Interested In Investing In Cannabis? Options and Risk for Various Marijuana Based Investments


It seems like everyone is trying to get involved in the Cannabis Industry.  Marijuana is considered a growth industry - a sector of the economy which experiences a higher than average growth rate as compared to other sectors. In Canada, analysts project that marijuana sales will have an annual growth rate of 55% with estimations that sales will jump to $5.4 billion by 2022. So, it is not surprising that US investors are chomping at the bit to get their piece of the marijuana industry’s potentially high-speed return on investment. 

However, such a lucrative prospect is not without risk. The primary risk of a marijuana investment is that marijuana is still classified by the federal government as a schedule 1 substance making it a crime to buy, sell or distribute. Thus, at any time, the federal government has the authority to intervene and shut down state-based cannabis businesses despite marijuana’s legality within the state.

Despite the risk, the industry is thriving across the country and marijuana investment options span public and private economic sectors. It is becoming more and more difficult to speak to angel investors, family offices or venture capital professionals without some discussion of marijuana investments. However, unlike traditional industry sectors, there is no public market in the United States for cannabis. It is not as easy as opening an online trading account and buying shares of the county’s busiest cannabis grower. That leaves privately held companies as the option for investors looking to cash in on the emerging market in the United States.  

So, what should the curious cannabis investor do?

First off, as with any investment, a potential investor must do his or her due diligence. In a typical scenario, we would look for prior operating history, team member qualification, potential return on investment from similar operations etc. However, in this situation, it is next to impossible to have accurate statistics from which to base an investment decision. While it is extremely important for any cannabis operation to have experienced operators on board, the experience that they may not be applicable or even relevant for every state.  A successful dispensary in Colorado does not insure success in Illinois. Further, anyone who claims to be an expert in Marijuana law and operation in a state which recently passed legislation is just not being honest. No one can truly be an expert in something that is this brand new.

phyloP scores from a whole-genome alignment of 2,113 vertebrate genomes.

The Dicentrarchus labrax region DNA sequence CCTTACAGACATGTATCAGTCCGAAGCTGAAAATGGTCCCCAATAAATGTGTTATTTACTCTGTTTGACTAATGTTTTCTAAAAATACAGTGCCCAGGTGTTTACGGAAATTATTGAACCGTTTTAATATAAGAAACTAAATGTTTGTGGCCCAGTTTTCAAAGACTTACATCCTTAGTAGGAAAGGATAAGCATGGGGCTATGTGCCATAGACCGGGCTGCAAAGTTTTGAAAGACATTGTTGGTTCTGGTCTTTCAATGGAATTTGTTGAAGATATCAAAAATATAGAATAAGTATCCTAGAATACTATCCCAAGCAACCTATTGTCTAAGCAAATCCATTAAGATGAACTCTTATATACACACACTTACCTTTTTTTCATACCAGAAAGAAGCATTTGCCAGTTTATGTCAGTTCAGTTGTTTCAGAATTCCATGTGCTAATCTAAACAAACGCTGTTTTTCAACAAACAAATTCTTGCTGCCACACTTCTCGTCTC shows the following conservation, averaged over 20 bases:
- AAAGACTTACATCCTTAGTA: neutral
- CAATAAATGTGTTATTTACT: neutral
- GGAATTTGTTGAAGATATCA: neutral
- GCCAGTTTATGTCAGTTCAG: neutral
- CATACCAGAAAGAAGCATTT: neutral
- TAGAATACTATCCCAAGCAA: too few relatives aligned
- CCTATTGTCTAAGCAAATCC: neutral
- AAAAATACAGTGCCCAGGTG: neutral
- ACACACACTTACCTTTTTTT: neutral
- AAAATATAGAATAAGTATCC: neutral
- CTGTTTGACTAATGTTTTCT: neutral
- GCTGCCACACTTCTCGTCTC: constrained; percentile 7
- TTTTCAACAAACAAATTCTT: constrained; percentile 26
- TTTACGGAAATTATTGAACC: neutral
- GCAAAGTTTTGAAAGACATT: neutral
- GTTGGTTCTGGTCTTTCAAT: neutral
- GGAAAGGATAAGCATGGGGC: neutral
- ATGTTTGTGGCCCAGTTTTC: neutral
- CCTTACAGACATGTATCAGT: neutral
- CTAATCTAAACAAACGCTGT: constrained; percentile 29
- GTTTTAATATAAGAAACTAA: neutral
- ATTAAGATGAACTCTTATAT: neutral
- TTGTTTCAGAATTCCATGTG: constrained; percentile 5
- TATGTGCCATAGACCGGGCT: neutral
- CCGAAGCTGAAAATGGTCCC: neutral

What we look for from anyone courting our clients as investors is a true plan for applying within any given state; the team assembled including operators, lawyers and lobbyists and a plan for use of funds prior to application as well as shortly after approval.  Depending on the state, applications can be up to 1,000 pages requiring a vast amount of information and qualifications. The time and money required to complete the application itself cannot be overlooked. After applying and hopefully winning a license, the business actually has to start operating or it may risk losing the license. If the team is not well equipped and a plan for both pre and post application is not in place, red flags are officially raised.  

Understanding the political landscape for each applicant is equally as important as having the proper team in place. A lobbyist with relationships that go from the state capital all the way down to the alderman, mayor and local government level can make or break an application. Determining who will lead this charge for an applicant is a key part of the diligence process. 

We are seeing a lot of other potential investments that have a close relationship with the marijuana industry but are not officially growers or dispensaries. Companies that are looking for better security options for growers and dispensaries as well as consumables that can easily make the switch from CBD to THC are great examples of potential growth entities that may actually be safer investments as compared to direct cannabis production or sales.  

An investor should always be extremely careful when deciding where to put his or her hard-earned money. When you are dealing with a new industry with new laws and conflicts with federal laws, the risk is obviously increased.  Working with professionals that have navigated similar waters in both the cannabis industry as well as other similar “new growth” industries (alcohol, gambling, crypto-currency) is always a smart move. We are here to help guide you in this ever changing but extremely exciting market.

Olivia ShanksComment